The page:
- It doesn’t rely on the ‘feedback sandwich’: Positive/Negative/Positive does not always work. At best it can dilute the message; at worst it can leave the individual confused about what the key feedback actually is. If you need to feedback about something that didn’t go well, it is probably worth focusing on that issue on that occasion.
- It is timely and carried out in an appropriate location. This might mean it is done straightaway while the action is still fresh. Alternatively it may be more effective a few hours or a day or two later so that all parties are in the best emotional state to remain objective and effective. Allocate enough time, choose an undisturbed, quiet location, perhaps on neutral territory if it is likely to be a difficult conversation.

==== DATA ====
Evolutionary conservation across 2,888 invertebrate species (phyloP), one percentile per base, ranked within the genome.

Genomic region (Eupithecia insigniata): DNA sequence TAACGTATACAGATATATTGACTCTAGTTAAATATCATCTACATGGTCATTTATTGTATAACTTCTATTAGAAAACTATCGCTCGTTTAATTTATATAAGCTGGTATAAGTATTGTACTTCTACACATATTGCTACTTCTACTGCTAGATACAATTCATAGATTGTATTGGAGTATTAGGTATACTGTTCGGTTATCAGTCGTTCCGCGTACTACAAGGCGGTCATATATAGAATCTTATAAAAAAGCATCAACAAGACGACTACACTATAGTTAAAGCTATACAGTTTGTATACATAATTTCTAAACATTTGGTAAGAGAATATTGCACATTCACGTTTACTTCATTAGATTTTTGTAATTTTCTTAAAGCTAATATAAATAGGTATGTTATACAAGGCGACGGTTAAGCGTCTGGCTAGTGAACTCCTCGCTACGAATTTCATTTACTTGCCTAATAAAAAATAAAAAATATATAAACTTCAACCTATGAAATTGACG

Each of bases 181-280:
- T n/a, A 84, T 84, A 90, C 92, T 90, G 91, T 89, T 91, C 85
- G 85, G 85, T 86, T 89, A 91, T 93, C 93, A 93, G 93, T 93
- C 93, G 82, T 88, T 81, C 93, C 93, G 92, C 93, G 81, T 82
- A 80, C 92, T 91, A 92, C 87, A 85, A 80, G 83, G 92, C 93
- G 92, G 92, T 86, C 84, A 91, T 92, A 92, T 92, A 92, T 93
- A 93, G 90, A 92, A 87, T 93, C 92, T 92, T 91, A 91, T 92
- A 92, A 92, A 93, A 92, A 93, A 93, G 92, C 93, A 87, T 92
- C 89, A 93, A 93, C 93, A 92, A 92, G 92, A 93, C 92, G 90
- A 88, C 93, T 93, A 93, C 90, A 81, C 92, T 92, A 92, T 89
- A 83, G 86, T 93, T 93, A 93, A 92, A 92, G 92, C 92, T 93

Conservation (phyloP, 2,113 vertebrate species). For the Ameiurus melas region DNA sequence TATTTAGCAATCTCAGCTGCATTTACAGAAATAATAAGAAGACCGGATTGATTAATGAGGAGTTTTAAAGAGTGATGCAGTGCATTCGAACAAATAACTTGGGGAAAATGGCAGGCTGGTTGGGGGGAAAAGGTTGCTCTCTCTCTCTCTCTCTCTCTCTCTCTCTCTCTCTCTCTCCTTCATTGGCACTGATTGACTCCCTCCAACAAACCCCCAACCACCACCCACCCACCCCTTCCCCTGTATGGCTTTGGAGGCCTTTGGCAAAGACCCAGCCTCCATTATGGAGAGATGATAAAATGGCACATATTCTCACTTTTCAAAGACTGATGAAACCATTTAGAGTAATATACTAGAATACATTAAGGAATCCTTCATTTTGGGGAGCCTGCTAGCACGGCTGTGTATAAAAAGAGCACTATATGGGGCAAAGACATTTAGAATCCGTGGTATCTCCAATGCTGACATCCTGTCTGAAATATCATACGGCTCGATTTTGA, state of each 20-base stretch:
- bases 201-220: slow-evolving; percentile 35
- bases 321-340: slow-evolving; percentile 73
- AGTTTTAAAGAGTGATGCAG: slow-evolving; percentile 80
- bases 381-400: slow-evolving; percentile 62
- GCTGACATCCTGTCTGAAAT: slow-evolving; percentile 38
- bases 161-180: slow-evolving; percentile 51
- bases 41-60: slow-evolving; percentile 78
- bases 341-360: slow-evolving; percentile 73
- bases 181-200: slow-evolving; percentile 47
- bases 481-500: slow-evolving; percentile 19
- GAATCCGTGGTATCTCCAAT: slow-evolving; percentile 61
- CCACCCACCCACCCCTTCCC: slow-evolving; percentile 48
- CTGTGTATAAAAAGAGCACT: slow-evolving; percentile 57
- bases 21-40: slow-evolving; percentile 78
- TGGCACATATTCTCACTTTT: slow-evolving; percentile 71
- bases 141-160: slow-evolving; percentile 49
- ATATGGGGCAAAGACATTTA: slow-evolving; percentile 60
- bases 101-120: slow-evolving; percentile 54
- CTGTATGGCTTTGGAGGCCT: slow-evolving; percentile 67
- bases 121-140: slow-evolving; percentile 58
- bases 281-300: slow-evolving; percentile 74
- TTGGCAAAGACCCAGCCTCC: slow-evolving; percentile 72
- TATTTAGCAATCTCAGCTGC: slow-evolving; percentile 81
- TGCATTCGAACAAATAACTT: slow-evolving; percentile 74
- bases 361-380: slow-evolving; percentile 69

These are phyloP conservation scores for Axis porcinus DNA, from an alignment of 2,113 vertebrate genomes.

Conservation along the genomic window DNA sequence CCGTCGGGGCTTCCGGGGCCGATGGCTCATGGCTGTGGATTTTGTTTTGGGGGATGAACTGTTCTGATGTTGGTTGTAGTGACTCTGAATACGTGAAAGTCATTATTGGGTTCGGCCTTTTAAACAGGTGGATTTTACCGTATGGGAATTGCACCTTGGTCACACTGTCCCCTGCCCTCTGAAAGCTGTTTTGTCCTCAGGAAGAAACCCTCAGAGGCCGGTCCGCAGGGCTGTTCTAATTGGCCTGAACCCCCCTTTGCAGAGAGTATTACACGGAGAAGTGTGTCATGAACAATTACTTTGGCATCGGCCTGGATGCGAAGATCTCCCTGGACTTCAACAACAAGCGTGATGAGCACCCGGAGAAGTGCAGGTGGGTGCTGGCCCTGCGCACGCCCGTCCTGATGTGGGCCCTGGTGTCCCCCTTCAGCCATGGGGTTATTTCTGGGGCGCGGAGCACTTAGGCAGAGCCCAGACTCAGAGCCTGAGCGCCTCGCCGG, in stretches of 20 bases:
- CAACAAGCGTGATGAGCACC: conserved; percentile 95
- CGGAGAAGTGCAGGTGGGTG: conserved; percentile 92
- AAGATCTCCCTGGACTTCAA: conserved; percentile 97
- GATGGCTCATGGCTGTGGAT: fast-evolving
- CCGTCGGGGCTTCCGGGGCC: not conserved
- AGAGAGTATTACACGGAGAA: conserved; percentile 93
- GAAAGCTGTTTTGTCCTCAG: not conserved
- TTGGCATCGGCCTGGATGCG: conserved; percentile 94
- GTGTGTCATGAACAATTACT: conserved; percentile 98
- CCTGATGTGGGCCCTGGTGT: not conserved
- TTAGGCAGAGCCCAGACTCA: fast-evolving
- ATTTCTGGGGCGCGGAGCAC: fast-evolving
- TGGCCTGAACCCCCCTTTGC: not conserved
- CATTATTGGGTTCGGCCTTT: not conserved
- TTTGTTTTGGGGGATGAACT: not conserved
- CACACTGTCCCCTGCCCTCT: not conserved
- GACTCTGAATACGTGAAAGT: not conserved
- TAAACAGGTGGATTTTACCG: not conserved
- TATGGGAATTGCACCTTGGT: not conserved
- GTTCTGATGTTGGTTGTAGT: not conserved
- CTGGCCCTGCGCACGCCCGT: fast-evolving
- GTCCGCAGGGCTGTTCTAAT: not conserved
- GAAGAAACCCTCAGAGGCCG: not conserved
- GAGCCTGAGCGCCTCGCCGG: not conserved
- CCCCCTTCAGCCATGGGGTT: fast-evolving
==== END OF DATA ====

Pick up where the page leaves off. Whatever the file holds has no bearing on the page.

- It is a two- way street. Don’t wait for someone to give you feedback – ask for it. Make it easy for people to feel comfortable giving you feedback by asking, “What could I do more of/less of? What should I stop doing/start doing? What could I do differently?” If you hear something you weren’t expecting or difficult, you don’t have to react straightaway. Say something along the lines of, “Thanks for telling me that. I need to think about that. Can I get back to you in a few hours/days?”
- It is properly managed: it should be aligned to performance goals and reviewed. Show how the feedback can help them reach their goals and targets. If you give some feedback that prompts a change in behaviour, follow up on it to review progress.
Done regularly and effectively, feedback can be recognised as an opportunity, not a threat. People will be happy to take the rough with the smooth when they know that feedback is objective, appropriate and useful, designed to help them do their job better.